Zakynthos History

Zakynthos, or the Flower of the East as the Venetians used to call it, was inhabited from the Neolithic Times, as archaeological excavations have proved. Homer first mentioned the island in the Iliad and the Odyssey, stating that the first inhabitants were the son of King Dardanos of Troy, called Zakynthos, and his men, reaching the island around 1500-1600 BC.

Because of the island's strategic position and fertile land, its inhabitants became wealthy and established various colonies in Crete, Paros, and even Spain. In the 5th century, during the Persian Wars, Zakynthos remained neutral and, during the Peloponnesian War, it took part in the Athenian Alliance. When the Alliance disintegrated after the Athenian defeat in the expedition against Sicily, Zakynthos came under the Lacedaemonians (Spartans), who established an oligarchy on the island and ended the democracy. Later on, the inhabitants of Zakynthos organized a revolution and restored the democratic political system.

After the Macedonian Wars, Zakynthos fell under Macedonian rule for some time, yet was later occupied by the Romans. The latter marked the history of Zakynthos. At the beginning of Roman domination, a proconsul organized the administration according to Roman laws. Later, Zakynthos gained some autonomy but had to pay an annual tax to the Romans and send soldiers to the Roman legion. The islanders had the freedom to establish their own laws and had their own municipality, parliament, and coins. For Zakynthos and its inhabitants, the Roman times were a period of great material and cultural development.

From Venetian times until the present

Around 34 AD, Christianity arrived on the island and predominated in the second half of the 3rd century AD during the rise of the Byzantine Empire, formed by Constantine the Great. Then, the Ionian Islands fell under Venetian and Frank's domination, followed by the rule of the King of Naples and the Prince of Florence.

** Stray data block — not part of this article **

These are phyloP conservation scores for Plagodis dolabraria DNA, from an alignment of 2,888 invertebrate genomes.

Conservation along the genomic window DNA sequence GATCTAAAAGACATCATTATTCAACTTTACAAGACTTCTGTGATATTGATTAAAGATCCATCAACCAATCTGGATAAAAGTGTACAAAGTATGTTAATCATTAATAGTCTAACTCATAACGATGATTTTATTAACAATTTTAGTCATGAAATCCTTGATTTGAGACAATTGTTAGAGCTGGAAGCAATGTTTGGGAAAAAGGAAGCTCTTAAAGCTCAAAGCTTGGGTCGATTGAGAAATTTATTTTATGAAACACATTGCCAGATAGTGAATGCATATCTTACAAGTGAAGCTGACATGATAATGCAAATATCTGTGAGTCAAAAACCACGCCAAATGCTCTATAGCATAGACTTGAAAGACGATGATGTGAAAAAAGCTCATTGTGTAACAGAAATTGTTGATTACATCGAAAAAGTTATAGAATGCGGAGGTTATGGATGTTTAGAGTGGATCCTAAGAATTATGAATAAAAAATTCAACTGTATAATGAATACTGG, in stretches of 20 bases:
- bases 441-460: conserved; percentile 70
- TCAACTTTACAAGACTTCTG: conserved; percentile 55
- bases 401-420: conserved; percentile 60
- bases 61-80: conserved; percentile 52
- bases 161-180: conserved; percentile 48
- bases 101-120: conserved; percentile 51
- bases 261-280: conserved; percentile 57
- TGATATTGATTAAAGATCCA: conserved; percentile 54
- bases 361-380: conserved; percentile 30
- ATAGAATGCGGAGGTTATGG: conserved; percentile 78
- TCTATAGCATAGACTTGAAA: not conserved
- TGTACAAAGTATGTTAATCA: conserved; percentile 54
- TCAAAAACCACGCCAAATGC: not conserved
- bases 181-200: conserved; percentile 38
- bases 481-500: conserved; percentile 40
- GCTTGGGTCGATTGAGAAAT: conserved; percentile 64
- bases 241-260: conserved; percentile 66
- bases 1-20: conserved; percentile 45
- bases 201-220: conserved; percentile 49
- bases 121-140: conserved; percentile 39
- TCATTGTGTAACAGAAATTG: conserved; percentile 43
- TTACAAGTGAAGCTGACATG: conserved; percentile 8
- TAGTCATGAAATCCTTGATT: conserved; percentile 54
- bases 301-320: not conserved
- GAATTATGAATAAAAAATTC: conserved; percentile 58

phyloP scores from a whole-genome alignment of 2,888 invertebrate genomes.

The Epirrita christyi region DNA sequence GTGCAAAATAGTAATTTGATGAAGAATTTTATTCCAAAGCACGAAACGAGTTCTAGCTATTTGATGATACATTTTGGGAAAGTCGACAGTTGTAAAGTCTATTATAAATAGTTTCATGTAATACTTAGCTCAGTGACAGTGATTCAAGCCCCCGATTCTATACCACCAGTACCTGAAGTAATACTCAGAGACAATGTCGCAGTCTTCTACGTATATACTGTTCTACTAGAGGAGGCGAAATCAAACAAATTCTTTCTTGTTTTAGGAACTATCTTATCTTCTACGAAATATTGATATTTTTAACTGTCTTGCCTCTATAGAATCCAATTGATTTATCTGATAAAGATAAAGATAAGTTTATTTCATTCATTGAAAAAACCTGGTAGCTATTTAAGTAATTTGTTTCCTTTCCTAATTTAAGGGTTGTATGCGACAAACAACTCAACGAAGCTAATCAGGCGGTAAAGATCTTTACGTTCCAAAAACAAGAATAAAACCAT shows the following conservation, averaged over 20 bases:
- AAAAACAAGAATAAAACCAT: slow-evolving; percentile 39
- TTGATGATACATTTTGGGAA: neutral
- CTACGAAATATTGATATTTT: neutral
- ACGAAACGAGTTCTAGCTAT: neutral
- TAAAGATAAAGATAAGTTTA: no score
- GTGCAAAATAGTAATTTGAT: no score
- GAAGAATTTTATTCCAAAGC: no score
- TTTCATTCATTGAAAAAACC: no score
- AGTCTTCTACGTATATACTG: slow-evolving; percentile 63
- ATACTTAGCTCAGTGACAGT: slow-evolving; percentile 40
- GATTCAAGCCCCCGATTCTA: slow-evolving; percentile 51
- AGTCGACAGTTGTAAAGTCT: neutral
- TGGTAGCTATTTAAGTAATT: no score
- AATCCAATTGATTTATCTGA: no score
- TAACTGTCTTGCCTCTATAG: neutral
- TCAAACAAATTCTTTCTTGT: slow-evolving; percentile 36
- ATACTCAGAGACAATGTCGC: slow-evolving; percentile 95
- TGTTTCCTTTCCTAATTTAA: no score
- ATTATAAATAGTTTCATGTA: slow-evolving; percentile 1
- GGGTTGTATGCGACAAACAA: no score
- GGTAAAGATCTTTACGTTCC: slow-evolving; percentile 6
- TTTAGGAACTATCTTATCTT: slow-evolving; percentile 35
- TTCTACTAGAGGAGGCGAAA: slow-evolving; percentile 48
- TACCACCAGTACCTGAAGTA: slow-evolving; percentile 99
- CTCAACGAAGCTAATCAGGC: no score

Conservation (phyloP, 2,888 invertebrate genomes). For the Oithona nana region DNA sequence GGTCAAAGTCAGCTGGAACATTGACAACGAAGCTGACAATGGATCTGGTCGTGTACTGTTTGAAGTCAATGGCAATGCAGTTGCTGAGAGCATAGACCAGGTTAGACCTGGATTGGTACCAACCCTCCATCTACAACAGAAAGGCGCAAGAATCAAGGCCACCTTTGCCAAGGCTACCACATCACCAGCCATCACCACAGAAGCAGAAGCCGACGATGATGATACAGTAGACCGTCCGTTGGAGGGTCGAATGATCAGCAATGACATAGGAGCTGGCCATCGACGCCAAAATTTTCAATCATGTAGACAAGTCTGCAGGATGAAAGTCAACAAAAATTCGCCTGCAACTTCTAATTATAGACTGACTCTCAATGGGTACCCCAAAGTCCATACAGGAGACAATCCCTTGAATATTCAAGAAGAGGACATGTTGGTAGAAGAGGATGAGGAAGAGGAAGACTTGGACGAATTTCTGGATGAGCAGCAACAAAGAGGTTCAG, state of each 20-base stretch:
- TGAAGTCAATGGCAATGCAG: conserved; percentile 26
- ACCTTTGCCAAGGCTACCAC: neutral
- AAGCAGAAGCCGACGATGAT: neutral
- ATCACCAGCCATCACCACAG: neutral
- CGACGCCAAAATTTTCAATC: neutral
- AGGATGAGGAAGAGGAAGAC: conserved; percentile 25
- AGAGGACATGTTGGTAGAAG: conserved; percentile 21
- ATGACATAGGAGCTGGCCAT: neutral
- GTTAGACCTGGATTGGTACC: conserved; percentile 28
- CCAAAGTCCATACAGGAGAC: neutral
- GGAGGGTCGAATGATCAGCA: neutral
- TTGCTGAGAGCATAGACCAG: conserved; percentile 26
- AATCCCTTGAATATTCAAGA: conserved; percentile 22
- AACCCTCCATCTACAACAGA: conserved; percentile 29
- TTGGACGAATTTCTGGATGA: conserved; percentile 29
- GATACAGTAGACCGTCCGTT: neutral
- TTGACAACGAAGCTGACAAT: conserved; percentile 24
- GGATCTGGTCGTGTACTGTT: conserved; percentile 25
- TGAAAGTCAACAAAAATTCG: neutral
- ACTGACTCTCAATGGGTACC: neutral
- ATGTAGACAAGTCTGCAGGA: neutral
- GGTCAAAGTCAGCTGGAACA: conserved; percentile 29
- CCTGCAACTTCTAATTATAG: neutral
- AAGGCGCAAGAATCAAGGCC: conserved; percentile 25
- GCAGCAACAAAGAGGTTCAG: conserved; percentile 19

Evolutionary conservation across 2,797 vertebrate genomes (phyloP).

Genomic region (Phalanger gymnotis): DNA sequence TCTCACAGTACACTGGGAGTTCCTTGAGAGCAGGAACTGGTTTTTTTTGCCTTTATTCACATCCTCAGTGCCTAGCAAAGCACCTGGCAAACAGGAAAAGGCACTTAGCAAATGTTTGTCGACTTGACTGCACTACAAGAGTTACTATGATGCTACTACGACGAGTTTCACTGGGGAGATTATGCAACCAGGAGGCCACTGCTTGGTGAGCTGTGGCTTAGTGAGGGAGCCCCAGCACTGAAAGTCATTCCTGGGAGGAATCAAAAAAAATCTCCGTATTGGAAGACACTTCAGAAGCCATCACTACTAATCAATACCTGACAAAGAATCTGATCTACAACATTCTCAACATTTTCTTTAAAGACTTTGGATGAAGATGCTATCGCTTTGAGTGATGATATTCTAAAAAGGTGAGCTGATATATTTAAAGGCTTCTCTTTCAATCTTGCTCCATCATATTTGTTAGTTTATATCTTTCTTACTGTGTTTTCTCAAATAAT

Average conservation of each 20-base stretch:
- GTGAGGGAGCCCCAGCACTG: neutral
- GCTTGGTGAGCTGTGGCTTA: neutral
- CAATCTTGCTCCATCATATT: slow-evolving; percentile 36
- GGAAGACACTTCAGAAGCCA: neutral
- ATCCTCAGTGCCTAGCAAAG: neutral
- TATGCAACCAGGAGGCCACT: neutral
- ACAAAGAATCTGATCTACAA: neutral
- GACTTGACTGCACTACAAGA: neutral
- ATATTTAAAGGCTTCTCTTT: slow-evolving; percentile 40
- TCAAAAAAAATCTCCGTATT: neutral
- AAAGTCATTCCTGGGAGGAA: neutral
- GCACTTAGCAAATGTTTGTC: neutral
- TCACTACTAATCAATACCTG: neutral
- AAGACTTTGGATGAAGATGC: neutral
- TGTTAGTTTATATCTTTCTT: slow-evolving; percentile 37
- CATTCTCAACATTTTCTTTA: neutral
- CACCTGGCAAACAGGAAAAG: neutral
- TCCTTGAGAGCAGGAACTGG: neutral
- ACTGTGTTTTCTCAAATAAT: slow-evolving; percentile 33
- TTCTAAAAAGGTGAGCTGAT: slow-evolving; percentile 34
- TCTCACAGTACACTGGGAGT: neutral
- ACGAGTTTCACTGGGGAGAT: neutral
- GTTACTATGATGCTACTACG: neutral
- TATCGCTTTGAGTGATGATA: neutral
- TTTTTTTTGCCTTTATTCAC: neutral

During the 15th century, when the rest of Greece was under Turkish rule, the Ionian Islands were still under Venetian domination. The Venetians promoted the cultural heritage of Zakynthos with the birth of many important Greek poets and writers, such as the renowned Andreas Kalvos, the National Greek poet Dionysios Solomos, the judge Georgios Tertsetis and the theatrical writer Antonis Matessis. A family that played an important role in local affairs is the Roma family. In 1797, French republicans came to the island promising to change the social, economic and political system but nothing lasted very long.

The oligarchy was re-established when the Russians and the Turks conquered the island. The French managed to take Zakynthos again but the English followed and stayed on the island from 1814 to 1864. During their domination, the English modernized and developed the administration and public works on the island. Even having escaped the Ottoman yoke, Zakynthos helped the rest of Greece in the Revolution for Independence against the Turks. Zakynthos and the other Ionian Islands were integrated into the Greek State on May 21, 1864.